Apple Inc. has fallen out of favour among investors in recent weeks, and the selloff could continue if the tech giant disappoints on Thursday, potentially bringing the broader market down with it.
When Apple reports first quarter results for fiscal 2018 after the bell, as is often the case, the market will be focused on the iPhone. Recent reports suggest Apple asked its suppliers to cut production of the iPhone X dramatically in response to weaker-than-anticipated sales.
Tim Long, a communications equipment and hardware analyst at BMO Capital Markets, is among those that believe Apple’s guidance for the current March quarter (Q2) will be well below consensus.
“We are more concerned by a secular change for iPhone,” he told clients. “Following 10 years where average sales prices (ASPs) have generally moved higher, we believe prices will plateau as with the rest of the industry.”
Long downgraded his recommendation on Apple to market perform from outperform, and cut his price target on the stock to US$162 from US$199, also forecasting no year-over-year growth in the China market. That would represent a sharp reversal from 12 per cent growth in Q4.
Apple deserves praise for successfully pushing prices higher, despite the flattening trend among others in the industry. BMO estimates that approximately 30 per cent of iPhones will cost more than US$900 this year. However, Long doesn’t see that figure going any higher, particularly since just 12 per cent of smartphones globally sell for more than US$600.
“We still view the iPhone base as growing, and the devices are on average getting older,” the analyst said. “However, without a compelling product cycle in September, we may see a slow upgrade cycle once again.”
With this in mind, Apple’s recent share price performance looks somewhat like early 2016, when the stock languished. Later that year, however, when investors started looking ahead to iPhones with features such as OLED screen and Apple’s 10-year anniversary smartphone, the shares moved higher.
Unfortunately for Apple, that sort of catalyst is missing today.
“No such product is on the horizon now,” Long said.
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With Apple and other large U.S. technology companies having emerged as market leaders in recent years, they have also become equity bellwethers. As a result, any significant earnings disappointment has the potential to spook investors already nervous about the current bull market’s lengthy lifespan.
The Dow Jones Industrial Average suffered its biggest loss in eight months on Tuesday, and Apple shares have declined about seven per cent in the past two weeks.
Analysts do see the possibility for Apple to produce an upside surprise in its services business, and some other products. Management could also discuss rewarding shareholders with a more robust capital return program, since the company is now able to repatriate its more than US$250 billion in cash held offshore. However, the positives may not be enough to offset a substantial iPhone miss.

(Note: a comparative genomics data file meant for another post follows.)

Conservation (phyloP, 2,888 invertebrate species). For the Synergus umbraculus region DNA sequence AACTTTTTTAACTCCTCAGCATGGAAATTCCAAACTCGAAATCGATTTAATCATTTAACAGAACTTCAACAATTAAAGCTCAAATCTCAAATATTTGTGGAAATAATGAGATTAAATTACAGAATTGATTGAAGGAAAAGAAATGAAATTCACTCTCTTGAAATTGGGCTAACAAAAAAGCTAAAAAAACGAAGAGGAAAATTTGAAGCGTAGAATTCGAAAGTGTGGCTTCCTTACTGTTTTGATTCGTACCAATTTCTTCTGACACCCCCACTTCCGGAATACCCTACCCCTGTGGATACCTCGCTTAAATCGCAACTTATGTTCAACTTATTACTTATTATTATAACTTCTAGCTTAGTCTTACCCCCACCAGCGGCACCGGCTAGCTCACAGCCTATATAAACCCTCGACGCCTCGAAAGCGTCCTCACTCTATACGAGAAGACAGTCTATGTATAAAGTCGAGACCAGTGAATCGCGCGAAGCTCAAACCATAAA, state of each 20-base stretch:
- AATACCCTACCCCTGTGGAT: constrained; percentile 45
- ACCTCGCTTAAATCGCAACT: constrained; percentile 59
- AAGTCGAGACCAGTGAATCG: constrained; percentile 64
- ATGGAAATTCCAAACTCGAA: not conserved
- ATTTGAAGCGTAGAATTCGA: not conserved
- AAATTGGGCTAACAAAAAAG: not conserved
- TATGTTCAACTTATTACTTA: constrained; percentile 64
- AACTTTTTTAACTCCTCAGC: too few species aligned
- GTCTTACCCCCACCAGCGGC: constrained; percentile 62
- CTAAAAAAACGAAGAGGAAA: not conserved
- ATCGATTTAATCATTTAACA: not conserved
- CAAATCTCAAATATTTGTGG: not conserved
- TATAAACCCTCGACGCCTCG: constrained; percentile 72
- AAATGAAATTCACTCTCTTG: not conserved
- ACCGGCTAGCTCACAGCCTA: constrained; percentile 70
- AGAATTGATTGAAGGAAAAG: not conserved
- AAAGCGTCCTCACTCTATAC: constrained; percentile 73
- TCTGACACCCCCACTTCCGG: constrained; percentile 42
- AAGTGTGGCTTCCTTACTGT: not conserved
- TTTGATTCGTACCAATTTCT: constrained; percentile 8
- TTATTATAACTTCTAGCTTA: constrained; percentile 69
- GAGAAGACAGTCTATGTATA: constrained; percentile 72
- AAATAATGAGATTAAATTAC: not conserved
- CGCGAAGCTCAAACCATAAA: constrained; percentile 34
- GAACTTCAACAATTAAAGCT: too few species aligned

Amit Daryanani at RBC Capital Markets also expects “tepid” Q2 guidance, but doesn’t foresee it being anywhere near the levels some fear. The analyst believes investors are ignoring ASP tailwinds that could more than offset concerns about iPhone sales, and allow guidance to end up in line with forecasts.
“Simplistically, Apple’s earnings per share/free cash flow (and stock) should continue to work higher driven by higher iPhone ASP, potential for gross margin tailwinds, and tax reform benefits,” Daryanani said in a research report.
The analyst raised his Q1 estimates, but lowered his Q2 forecasts to reflect the expectation that iPhone channel filling with Apple’s partners could have occurred sooner than anticipated.
“The ‘noise’ levels are rather high even for an Apple EPS call as investors try to digest the supply-chain commentary and its implications,” Daryanani said, noting that iPhone units, particularly in China, will be a focal point.
However, he thinks China will surprise to the upside, as Apple’s new iPhone offerings should be able to offset broader weakness in that market.
“While investors have been debating about implications/drivers behind short lead-times for iPhone X, we think this reflects supply chain bottlenecks being alleviated versus tepid demand for iPhone X,” the analyst said.
While surveys done by Canaccord Genuity suggest iPhone X sales were strong during the December quarter, things appear to have slowed since, to levels more in line with typical seasonal trends.
Analyst T. Michael Walkley anticipated that iPhone X supply would not meet demand until well into the March quarter, suggesting Q2 would be a strong one. However, since supply met demand by the end of the December quarter, and 2018 kicked off with more normal seasonal demand, Walkley boosted his Q1 iPhone estimates (to 80.6 million units from 78.5 million), but cut his Q2 forecast (to 59.9 million from 66.0 million).
“Despite our lowered near-term estimates, we believe our calendar 2019 estimates could prove conservative as new iPhones could drive a stronger replacement cycle than the initial iPhone X versus our current estimates anticipating a modest slowdown in 2019 upgrade sales,” the analyst said. “Further, with Apple’s cash repatriation, increased capital returns and especially stock repurchases could also create upside to our estimates.”